Friday, July 16, 2010

#231: The Testament of Dr. Mabuse

(Fritz Lang, 1933)

This is a pretty dark movie. I guess I shouldn't be surprised, coming from Lang, who made two of the great films of early cinema, Metropolis and M (which was just re-released by Criterion on Blu Ray). But even with this pedigree, the movie was shockingly nihilistic, terrifying, and experimental. Considering the fact that it was made in 1933, the use of sound is strikingly effective, not just for talking but for psychological impact. And the super-imposed images of ghosts and specters are extremely effective.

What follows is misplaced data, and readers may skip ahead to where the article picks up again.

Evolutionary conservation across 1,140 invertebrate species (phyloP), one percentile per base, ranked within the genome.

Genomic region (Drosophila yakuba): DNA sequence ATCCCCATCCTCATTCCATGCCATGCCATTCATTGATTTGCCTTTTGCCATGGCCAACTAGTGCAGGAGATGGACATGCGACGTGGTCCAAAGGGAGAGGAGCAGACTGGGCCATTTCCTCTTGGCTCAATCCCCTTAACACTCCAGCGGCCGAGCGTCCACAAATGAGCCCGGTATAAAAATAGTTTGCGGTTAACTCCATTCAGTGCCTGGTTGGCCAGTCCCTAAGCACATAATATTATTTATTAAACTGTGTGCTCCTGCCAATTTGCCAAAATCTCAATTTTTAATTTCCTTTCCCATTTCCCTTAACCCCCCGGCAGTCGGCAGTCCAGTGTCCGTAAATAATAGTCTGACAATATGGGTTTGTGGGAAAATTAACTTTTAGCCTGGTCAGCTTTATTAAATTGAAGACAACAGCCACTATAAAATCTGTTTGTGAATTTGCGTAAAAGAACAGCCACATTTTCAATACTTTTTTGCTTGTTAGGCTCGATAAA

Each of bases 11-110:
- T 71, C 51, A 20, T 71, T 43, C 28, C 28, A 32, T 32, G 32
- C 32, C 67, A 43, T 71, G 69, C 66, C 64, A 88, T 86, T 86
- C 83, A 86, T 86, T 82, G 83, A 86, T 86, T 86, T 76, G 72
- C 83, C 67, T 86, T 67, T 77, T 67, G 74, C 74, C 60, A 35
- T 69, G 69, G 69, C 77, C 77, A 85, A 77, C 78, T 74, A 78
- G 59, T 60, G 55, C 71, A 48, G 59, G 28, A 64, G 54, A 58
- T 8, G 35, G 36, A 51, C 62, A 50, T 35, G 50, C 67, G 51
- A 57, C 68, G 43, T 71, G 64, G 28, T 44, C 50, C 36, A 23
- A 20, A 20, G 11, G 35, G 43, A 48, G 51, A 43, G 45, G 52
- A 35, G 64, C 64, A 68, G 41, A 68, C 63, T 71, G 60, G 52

The film isn't as spectacular as M (few are) but it does have social relevance: it was made during the rise of Hitler in Germany, and has the distinction of being the first film banned by the Nazis. Lang (who, like Hitler, was actually Austrian) saw the writing on the wall and left the country soon after, eventually making his way to America, where his most notable film was probably the noirish The Big Heat. But he never reclaimed the vanguard position he had early in his career with films like this one.

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